This week’s book review is Nowhere People, by Henry Reynolds. Henry Reynolds is probably Australia’s most prominent exponent of what its opponents call the “Black Armband” school of colonial history. The Black Armband school of history (as contrasted by its originator, Geoffrey Blainey, with the “three cheers” school of history) focuses (in its opponents’ views excessively) on the various wrongs that were done to the aboriginal people of Australia during white settlement:
The ‘black armband’ view of our history reflects a belief that most Australian history since 1788 has been little more than a disgraceful story of imperialism, exploitation, racism, sexism and other forms of discrimination. (John Howard – 1996 Sir Robert Menzies Lecture).
To me, the argument seems to be over focus, rather than fact. One thing that Henry Reynolds did in one of his earlier works was make an attempt to count the number of Aborigines who actually died from various frontier confrontations, add them up, and compare them with the number of Aborigines who lived at the time. Reading the detail of his books, it’s hard to argue with his conclusion that there was a guerilla war going on at various times and places during the early days of Australian settlement; one which was almost overwhelmingly won by white people due to a combination of superior numbers, firepower, and occasionally, germs. That doesn’t negate one of the other historical passions of Australians – that the ANZACs were a brave and heroic fighting force in World War I and particularly Gallipolli; but maybe it tells you that some of them had prior experience.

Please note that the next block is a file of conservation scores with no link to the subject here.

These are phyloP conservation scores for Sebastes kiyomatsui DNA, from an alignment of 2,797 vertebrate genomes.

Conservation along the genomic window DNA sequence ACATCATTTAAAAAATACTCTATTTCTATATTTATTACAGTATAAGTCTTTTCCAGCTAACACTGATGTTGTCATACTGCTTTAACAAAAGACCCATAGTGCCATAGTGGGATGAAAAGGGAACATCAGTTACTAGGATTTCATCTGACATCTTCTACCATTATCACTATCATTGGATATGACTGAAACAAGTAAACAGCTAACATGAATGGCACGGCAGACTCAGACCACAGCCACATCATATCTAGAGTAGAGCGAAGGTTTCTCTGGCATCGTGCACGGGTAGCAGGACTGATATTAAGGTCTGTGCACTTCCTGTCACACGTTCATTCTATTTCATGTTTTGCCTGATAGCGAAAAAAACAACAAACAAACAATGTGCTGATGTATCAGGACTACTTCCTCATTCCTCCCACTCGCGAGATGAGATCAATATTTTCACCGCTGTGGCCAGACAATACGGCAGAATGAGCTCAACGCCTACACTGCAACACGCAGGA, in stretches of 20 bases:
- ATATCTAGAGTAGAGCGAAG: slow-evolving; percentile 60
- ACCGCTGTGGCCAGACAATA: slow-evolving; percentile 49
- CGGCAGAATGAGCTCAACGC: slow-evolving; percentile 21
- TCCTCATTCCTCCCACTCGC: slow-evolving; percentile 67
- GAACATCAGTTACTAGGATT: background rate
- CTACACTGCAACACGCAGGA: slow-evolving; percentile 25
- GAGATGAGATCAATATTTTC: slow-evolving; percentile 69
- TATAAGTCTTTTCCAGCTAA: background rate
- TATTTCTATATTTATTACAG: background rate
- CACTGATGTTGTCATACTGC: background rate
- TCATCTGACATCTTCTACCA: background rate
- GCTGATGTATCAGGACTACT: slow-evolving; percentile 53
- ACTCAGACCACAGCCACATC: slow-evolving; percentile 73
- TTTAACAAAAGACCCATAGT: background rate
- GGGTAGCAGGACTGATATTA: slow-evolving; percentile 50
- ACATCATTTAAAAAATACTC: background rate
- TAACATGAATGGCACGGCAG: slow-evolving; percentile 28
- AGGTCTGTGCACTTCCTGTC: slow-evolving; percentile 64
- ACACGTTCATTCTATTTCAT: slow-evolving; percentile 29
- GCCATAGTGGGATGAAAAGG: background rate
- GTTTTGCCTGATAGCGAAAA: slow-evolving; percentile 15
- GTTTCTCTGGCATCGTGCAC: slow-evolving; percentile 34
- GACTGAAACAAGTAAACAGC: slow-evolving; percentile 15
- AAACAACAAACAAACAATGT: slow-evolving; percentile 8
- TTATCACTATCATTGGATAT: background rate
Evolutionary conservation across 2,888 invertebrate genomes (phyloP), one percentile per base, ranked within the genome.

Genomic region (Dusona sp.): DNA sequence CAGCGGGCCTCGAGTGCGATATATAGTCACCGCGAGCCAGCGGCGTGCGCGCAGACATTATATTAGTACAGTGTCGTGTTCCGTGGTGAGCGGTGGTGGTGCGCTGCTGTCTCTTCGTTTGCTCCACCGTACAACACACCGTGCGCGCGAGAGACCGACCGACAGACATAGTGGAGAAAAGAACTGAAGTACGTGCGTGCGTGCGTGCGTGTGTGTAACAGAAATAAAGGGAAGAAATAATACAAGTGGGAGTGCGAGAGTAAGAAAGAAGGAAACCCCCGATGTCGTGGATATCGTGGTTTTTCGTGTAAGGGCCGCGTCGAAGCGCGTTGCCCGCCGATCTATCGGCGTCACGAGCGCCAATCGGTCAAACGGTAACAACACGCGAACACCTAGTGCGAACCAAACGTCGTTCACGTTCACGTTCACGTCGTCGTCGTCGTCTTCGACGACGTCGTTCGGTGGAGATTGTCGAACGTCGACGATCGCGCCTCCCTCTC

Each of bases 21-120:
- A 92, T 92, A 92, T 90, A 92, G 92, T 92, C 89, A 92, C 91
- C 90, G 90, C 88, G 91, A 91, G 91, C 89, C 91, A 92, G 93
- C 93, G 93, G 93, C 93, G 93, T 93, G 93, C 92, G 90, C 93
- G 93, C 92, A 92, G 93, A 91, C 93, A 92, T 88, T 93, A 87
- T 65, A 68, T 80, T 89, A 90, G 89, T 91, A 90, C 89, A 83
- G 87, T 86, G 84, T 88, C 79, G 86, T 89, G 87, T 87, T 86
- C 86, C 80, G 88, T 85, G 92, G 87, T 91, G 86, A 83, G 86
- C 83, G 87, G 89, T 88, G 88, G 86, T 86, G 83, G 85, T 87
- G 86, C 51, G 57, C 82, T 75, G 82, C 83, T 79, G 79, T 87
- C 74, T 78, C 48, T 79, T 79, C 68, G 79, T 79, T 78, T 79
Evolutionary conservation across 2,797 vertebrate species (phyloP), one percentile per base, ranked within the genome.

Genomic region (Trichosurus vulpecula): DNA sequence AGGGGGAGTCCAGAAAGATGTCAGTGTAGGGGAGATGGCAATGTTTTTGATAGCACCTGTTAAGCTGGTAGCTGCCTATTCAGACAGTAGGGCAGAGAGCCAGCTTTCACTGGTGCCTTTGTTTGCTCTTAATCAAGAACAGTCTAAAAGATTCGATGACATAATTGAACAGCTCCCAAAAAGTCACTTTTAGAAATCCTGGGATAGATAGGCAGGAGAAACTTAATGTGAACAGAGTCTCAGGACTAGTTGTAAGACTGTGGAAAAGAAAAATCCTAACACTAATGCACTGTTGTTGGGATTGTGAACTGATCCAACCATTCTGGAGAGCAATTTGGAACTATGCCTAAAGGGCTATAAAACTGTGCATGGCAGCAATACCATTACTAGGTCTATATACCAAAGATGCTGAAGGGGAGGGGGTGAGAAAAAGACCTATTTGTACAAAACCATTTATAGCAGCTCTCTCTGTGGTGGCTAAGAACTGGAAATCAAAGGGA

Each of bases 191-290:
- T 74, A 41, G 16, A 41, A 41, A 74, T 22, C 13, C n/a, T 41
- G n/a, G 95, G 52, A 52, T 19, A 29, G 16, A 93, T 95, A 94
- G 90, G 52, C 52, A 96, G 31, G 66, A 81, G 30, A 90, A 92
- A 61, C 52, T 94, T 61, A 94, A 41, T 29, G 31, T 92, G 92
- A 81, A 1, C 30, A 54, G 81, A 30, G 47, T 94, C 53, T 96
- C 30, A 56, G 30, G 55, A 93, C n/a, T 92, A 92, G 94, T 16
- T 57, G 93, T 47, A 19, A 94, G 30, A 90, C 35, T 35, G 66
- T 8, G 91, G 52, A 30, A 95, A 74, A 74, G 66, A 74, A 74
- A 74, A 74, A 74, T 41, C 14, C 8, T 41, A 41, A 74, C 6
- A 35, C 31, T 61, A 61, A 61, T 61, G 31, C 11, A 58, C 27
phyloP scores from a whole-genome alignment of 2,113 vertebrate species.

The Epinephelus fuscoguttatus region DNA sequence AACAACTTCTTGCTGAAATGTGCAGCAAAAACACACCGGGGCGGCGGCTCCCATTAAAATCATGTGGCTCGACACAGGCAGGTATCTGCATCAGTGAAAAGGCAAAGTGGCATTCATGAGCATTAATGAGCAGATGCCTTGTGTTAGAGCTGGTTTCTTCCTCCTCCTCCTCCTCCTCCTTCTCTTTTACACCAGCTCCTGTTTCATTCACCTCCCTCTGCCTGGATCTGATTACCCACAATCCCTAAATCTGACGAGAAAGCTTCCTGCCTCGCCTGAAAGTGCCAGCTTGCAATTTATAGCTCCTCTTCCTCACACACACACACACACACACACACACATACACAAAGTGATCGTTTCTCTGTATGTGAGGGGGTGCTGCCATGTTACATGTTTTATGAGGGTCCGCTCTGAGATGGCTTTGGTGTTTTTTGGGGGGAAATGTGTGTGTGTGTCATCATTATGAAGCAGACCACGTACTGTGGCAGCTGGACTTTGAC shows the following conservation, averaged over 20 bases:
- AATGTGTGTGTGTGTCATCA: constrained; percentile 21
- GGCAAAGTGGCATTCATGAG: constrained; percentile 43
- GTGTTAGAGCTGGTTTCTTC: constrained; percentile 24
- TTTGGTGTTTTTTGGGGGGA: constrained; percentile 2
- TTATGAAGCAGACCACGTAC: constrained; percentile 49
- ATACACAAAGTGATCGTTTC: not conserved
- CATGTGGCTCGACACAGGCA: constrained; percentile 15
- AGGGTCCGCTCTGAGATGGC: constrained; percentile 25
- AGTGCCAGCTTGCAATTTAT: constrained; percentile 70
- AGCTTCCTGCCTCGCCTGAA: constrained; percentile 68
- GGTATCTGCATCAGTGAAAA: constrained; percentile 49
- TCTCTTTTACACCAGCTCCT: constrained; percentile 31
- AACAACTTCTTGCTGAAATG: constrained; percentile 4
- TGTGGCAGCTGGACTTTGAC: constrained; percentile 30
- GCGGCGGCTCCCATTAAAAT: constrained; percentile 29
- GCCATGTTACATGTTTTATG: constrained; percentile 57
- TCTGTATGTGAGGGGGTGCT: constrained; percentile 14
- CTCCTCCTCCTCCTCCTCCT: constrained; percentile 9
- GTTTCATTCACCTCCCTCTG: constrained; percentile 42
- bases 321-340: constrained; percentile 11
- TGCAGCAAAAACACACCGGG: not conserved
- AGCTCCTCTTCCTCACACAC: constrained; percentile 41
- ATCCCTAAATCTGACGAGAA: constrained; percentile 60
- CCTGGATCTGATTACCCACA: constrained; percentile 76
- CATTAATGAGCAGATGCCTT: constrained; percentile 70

I’ve been a big fan of Henry Reynolds since I found his first books maybe 10 years ago (he’s been writing a lot longer than that), so if you can’t already, you can tell which side I’m on.
Anyway, back to this book. This book is a history of “mixed-race” people in Australia, and focuses on how much international theorising about mixing races affected the way in which mixed-race people were treated here. It has some high-level review of international thinking during the early 1900s, and then talks about the ways in which that thinking very much influenced the decisions of most state governments to try and separate mixed-race children from their aboriginal parents (an episode commonly known as the stolen generations). It’s clear from the source documents, that Reynolds quotes quite extensively, that this was more than just children being removed from parents who neglected them; in most cases, the children were stolen forcibly and the state neglected them worse, and for ideological reasons.
The book is then topped and tail with Reynolds’ story of his own family – it seems likely (although he doesn’t and never will know) that Reynolds’ grandmother had a fair bit of aboriginal ancestry.
I found the book heavy going; Reynolds seems to revel in finding quotes that sound unbelievably racist to modern ears (international ones talking about quadroons, mulattos, etc and the mongrelisation of the race), but apart from piling them on top of each other, doesn’t do much with them. While he has a good high level survey of the stolen generation timelines, I’ve read better outlines of the facts elsewhere.
Sadly, the book didn’t do that much for me; I suspect that Reynolds’ personal interest has overtaken the need for good editing. Or maybe I’m just too politically correct (and squeamish) to be able to read that many racist documents in one sitting.